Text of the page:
Anhinga Trail's once clear waters, now a mass of soupy mud as a result of the
interminable drought that is devastating south Florida, an alligator caught a
garfish (above) and fought to preserve it from the hungry jaws of scavenging
turtles. Such scenes were frequent last week throughout the Everglades National
Park, famed for its subtropical wildlife, as animals crept to dwindling water
holes in a desperate struggle for survival. The great ibis and heron rookeries
were bare. Instead of nesting, the birds fled in thousands to Cuba and other
nearby Caribbean islands. What mammals that were left starved and fresh-water
bass choked as ocean salt water pushed up rivers. Finally—what the Park Service
had dreaded most—the fires came, bringing with them destruction and a dense
black cloud so big it almost forced postponement of Astronaut Scott Carpenter's
lift-off at Cape Canaveral, 200 miles away.
How the Drought
grass fires have long occurred periodically in the vast sweep of the
Everglades. But since a series of drainage projects was first started (in
1847), the droughts, not surprisingly, have increased in destructiveness. As a
result, National Park Service experts feel that, deprived of the conditions
that made them, the wildlife and vegetation features of Everglades National
Park will inevitably atrophy and possibly some day even disappear.
The wellspring of
life in the Everglades is the 730-square-mile Lake Okeechobee. There was a time
when waters from the north flowed into Okeechobee, which in turn overflowed its
banks and fed the huge, flat swamp area to the south. When man began draining
the region below the lake, he created rich agricultural lands—and problems. In
1928 one of Florida's most destructive hurricanes blew the water out of
Okeechobee, inundating surrounding farm country and killing 2,400 people. To
prevent a recurrence, dikes were built around the lake and the excess water was
diverted through canals and rivers to the Atlantic Ocean and the Gulf of
Mexico. There is some evidence that this may have caused a climatic change in
the area. Whether true or not, a succession of droughts and floods ensued,
culminating in 1947, when winds and rain flooded 3 million acres and caused
damage to crops and cities estimated at $59 million.
At this point the
Army Corps of Engineers entered the picture with an imaginative project
embracing a network of dikes, canals, pumping stations and impoundments.
Costing $334 million, it is designed to prevent floods, store water for
distribution in time of need and, hopefully, supply water to the Everglades
National Park. It still is unfinished, but park men are beginning to doubt that
the project will help much, anyway. The engineers themselves say that because
of the unexpected population growth in south Florida the demands for human
consumption, agriculture and industry will be so great that the park will get
extra water only in times of superabundance. That will hardly solve the
Everglades' long-range problem.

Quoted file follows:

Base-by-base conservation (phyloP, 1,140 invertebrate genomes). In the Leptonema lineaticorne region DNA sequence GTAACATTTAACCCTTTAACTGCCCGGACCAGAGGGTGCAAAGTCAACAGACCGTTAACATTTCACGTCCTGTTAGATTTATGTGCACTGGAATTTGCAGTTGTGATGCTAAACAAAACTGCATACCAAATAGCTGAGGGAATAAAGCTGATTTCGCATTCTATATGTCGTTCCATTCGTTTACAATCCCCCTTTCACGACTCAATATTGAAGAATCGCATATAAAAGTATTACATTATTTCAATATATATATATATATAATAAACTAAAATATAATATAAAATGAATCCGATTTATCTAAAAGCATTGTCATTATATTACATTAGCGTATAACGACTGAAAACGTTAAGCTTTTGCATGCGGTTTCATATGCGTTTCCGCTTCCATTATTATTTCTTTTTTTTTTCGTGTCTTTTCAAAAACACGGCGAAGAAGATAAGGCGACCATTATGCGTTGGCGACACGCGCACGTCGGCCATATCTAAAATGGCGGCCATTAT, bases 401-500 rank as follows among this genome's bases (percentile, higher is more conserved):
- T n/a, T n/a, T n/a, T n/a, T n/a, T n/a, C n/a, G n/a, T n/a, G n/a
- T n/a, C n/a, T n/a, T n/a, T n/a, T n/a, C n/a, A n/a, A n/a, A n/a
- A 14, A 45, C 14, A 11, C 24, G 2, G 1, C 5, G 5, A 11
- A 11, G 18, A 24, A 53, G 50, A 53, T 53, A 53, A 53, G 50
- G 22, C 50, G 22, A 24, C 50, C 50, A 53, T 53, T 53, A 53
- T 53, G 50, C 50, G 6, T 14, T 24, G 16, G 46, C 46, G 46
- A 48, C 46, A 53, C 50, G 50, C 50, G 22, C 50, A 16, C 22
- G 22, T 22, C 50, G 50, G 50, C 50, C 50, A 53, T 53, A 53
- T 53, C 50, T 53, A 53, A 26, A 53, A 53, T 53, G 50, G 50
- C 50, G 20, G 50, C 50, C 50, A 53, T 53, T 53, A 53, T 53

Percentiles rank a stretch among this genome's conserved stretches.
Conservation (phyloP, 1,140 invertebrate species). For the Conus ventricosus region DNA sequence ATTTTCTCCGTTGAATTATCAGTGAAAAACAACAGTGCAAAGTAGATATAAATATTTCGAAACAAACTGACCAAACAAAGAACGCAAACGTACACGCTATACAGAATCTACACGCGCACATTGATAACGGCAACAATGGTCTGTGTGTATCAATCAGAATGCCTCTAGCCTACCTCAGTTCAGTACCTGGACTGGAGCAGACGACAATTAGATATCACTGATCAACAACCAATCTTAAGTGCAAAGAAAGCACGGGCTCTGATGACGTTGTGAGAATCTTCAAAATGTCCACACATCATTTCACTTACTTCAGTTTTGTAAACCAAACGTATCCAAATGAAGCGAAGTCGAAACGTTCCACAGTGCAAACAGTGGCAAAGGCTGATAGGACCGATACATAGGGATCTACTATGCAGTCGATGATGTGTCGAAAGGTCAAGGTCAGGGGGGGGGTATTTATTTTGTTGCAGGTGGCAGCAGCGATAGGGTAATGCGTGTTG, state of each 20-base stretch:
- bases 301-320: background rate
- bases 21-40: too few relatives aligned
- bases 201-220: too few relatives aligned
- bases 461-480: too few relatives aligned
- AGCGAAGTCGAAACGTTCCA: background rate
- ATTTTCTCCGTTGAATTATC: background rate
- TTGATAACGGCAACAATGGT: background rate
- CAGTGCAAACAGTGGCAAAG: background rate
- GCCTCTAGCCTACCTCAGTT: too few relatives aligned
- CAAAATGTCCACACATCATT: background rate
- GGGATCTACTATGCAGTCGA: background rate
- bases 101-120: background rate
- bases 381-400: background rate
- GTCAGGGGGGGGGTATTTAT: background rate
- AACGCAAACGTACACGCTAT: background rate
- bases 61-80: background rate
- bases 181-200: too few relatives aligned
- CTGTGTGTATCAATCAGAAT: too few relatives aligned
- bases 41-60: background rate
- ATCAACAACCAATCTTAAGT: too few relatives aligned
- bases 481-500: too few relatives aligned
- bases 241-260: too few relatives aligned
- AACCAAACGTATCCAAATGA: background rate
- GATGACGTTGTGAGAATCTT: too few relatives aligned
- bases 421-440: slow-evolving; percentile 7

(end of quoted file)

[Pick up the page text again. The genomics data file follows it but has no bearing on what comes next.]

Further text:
What the Fire Has
Probably started by a match or cigarette tossed from a car on the Tamiami
Trail, fire fanned by 25-mile-an-hour winds roared out across the Everglades.
Too fast and hot to be controlled, it soon became apparent that this was more
than the usual dry-season grass fire common to south Florida. Because of the
severity of the drought, even the peaty soil burned. By the third day flames
had swept into Everglades National Park, and visitors to the overlook tower at
Pahayokee saw the Seminole Indians' "river of grass" turn into a flood
of fire. Using ground crews and planes with chemicals, fire fighters conceded
the vast middle area of the Everglades and battled to save the park's main
tourist and scientific attractions. A few showers fell on the 10th day, some of
them putting out fingers of the fire, but already more than 162,000 acres had
burned over, 60,000 of them in the park, and anxious officials scanned weather
reports for signs that the overdue rainy season would soon begin. The heavy
rains never came last year, and if the fires should continue now the U.S.
surely would lose one of its great scenic wonders.
cure and the damage
A cure for south Florida's continuing trouble with droughts and floods, which
are threatening the Everglades and have already cost millions of dollars and
many lives, is being sought in a massive undertaking by the Army Corps of
Engineers. It is that organization's biggest earth-moving job since it finished
digging the Panama Canal in 1914. Map at top shows how floodwaters channeled
from Lake Okeechobee will be collected in three large impoundments divided by
dikes (Conservation Area) when the project is completed in a few years. From
these shallow lakes, water will be drawn to recharge subsurface water for east
coast cities and to supply agricultural and industrial needs. It is also hoped
that enough water will collect in the lower impoundment to be passed under the
Tamiami Trail into Everglades National Park. The extent of burned-over land in
the park's present great fire, still burning on Monday despite a two-week
battle to contain it, is shown in the lower map.
drought conditions in Everglades National Park is presented by water gauge in
slough at Anhinga Trail. Where fish swim and birds feed in normal times, there
is now only mud scarred by the tracks of alligators. Last week the water table
in the vicinity of the park headquarters had dropped to 2.18 feet below sea
level, lowest in the park records.
A mother and baby
alligator were among hundreds that congregated in a canal and moat near Seven
Mile Tower in the northern section of the park a fortnight ago when an isolated
shower raised the water level. Last week fires burned on three sides of the
oasis, but fire fighters successfully brought the flames under control to
preserve the remaining wildlife.